Metrolinx Has Installed Plastic Barriers Between Seats On Their GO Trains & Buses

Directional stickers and exit/entry-only doors are also being piloted.
GO Train Seats Will No Have Plastic Barriers Between Them This Summer

Next time you're taking the GO train, things may look a little different. Metrolinx is piloting plastic seat dividers on trains and buses this week to help curb the spread of germs. GO train seats will have clear plastic boards acting as barriers between passengers.

Five GO trains and 30 GO buses that are installed with the protective pieces of plastic will run throughout the summer. 

The initiative began on June 30, according to Metrolinx. Some buses are already operating with the test dividers, while the trains with these barriers will go into service on July 6.

The public transport agency has put a number of other safety measures in place as part of the new normal. 

"Since January we have implemented over 40 safety measures to ensure our transit stations, trains and buses are safe," Metrolinx spokesperson Anne Marie Aikins wrote in an email to Narcity. 

"Plexiglass barriers between seats are just one way to limit transmission of the virus. But we will continue to step up our cleaning and disinfecting & adding hand sanitizer dispensers on buses, in stations & trains."

One way doors with designated entry or exit only signs have also been added to the trial trains, as well as directional stickers on the floors to guide passengers in a steady flow.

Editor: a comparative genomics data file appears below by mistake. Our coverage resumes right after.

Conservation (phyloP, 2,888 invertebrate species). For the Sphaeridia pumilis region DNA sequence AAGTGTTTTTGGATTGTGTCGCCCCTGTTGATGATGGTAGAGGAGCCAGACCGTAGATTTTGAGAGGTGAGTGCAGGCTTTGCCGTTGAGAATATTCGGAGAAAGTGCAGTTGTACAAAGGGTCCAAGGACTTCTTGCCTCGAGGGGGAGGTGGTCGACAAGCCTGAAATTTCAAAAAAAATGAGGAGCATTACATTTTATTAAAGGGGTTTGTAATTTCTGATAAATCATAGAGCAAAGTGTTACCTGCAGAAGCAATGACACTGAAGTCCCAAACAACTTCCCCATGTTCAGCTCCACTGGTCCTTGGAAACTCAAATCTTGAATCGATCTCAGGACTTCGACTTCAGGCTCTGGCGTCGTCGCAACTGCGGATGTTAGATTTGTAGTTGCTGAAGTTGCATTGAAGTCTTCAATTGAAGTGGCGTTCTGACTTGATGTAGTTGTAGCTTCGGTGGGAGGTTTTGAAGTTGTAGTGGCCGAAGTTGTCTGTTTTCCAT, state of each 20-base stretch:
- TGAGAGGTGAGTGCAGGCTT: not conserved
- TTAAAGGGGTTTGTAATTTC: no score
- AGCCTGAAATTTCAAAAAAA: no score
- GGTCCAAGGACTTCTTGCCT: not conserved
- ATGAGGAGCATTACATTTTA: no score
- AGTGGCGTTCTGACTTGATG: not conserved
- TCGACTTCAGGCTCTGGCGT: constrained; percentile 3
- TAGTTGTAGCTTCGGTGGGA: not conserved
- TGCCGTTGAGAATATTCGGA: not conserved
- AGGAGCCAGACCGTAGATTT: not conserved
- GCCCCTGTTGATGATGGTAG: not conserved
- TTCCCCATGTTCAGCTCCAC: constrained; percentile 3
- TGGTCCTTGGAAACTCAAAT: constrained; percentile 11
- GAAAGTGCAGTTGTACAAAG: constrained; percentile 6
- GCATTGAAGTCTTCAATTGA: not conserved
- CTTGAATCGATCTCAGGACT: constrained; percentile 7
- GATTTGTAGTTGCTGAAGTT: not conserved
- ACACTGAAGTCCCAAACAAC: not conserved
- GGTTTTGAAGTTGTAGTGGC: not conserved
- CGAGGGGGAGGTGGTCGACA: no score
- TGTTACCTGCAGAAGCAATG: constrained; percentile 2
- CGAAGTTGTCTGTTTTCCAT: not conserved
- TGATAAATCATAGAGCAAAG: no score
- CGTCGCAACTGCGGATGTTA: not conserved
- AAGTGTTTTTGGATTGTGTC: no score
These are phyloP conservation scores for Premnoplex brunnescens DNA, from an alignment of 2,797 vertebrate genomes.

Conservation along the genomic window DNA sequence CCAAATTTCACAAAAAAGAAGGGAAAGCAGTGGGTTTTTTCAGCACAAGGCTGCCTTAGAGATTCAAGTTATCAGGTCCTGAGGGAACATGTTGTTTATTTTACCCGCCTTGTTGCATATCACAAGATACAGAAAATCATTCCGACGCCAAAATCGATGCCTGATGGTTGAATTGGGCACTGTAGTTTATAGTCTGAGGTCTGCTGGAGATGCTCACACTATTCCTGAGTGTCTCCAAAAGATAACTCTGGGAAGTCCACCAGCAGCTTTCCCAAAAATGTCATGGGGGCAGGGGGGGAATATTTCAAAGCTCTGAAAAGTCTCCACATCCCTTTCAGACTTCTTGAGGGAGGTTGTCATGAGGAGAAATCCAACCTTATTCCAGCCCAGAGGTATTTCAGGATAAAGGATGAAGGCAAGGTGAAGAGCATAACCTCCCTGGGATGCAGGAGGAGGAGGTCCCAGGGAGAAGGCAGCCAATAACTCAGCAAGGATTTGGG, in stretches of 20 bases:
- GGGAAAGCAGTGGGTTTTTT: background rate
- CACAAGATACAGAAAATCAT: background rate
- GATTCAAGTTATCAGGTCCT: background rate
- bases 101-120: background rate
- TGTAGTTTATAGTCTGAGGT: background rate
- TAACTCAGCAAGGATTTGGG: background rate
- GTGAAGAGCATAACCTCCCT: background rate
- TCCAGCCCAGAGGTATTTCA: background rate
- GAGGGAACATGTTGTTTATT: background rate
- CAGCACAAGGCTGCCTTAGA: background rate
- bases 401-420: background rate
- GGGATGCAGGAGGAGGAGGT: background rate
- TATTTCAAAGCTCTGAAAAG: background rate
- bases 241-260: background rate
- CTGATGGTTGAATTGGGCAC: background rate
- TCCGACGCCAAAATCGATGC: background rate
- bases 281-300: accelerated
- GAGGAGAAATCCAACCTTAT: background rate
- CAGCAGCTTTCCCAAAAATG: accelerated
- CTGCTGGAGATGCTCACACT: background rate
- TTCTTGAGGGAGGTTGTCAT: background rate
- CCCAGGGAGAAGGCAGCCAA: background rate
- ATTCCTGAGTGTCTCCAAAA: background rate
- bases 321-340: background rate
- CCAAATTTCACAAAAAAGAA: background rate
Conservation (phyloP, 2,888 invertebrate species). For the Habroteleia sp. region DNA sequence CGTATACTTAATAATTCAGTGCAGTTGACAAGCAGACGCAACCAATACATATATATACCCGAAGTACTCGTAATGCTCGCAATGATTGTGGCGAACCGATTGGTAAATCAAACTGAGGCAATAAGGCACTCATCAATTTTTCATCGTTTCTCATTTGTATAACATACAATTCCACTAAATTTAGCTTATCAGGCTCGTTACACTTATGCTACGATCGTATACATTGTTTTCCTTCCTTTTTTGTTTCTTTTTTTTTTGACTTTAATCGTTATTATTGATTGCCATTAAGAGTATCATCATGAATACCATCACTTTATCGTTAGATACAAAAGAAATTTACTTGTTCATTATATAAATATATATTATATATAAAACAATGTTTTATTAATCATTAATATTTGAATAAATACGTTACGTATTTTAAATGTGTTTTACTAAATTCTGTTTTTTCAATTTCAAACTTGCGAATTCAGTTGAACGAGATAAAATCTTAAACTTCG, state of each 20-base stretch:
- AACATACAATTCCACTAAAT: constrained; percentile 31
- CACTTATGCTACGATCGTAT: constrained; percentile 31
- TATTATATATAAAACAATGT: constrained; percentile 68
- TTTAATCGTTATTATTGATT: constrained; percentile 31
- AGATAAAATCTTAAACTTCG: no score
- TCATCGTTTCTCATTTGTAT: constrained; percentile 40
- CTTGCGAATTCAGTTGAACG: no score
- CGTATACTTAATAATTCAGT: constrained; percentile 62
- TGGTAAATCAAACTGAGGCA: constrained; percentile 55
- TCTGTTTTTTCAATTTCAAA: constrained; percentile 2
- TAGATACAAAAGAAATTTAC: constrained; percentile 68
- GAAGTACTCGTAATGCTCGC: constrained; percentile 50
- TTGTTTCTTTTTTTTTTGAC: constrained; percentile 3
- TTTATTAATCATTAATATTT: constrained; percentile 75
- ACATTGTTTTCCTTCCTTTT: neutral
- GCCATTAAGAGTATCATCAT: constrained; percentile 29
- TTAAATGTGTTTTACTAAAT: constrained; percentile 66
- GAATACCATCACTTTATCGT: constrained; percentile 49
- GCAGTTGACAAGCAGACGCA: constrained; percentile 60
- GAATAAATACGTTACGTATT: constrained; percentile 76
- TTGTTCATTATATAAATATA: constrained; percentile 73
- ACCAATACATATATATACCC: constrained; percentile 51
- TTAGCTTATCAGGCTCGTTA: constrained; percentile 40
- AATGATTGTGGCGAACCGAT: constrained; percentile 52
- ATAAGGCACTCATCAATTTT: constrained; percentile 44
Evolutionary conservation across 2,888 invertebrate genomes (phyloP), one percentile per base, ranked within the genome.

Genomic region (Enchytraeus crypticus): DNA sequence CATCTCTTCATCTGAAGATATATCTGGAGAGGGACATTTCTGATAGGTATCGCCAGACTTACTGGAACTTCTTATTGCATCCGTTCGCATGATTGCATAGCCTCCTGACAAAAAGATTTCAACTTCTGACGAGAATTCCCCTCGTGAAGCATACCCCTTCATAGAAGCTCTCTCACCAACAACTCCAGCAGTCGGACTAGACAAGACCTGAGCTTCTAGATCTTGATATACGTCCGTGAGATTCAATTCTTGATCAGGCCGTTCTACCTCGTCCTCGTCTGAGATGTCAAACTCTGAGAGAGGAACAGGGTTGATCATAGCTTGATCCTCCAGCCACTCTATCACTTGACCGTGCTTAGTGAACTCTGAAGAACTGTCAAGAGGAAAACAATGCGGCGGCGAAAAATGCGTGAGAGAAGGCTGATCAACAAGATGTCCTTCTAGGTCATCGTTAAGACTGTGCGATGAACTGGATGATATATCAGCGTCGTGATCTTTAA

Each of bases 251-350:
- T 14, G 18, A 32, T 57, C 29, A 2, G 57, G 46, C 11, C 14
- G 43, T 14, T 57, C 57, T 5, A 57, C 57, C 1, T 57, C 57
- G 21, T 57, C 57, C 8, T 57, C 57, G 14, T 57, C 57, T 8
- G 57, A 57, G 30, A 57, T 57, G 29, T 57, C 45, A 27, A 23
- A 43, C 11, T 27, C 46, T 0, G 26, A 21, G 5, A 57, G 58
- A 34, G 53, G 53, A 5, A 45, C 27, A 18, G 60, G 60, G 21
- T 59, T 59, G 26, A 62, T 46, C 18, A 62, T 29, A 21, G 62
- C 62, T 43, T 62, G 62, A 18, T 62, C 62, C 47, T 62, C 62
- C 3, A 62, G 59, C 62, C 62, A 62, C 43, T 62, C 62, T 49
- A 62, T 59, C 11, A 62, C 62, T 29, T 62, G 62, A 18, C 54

[rebelmouse-image 25986719 photo_credit="Metrolinx Blog" expand=1 original_size="676x507"] Metrolinx Blog

The directional wayfinding signage on the floors as well as the entry or exit-only doors is meant to limit face to face interactions, according to Metrolinx. 

By maintaining a safe flow of traffic, the public can avoid unnecessary contact between one another. 

Metrolinx will also be taking customer feedback on their new system before deciding to place the safety methods into all trains and buses.

Although masks are not mandatory on GO vehicles, Anne Marie Aikins has said that they encourage people to wear them.

"We ask our customers to do their part too: wear a face covering, use the hand sanitizer and wash your hands and please stay home if sick," she wrote.

In addition to the pilot project, Metrolinx is now also doing a mid-day cleaning program on trains and buses on top of their daily disinfection routine.

The TTC has also implemented similar protective measures onboard vehicles, such as blocking off seats and asking all passengers to wear face coverings. 

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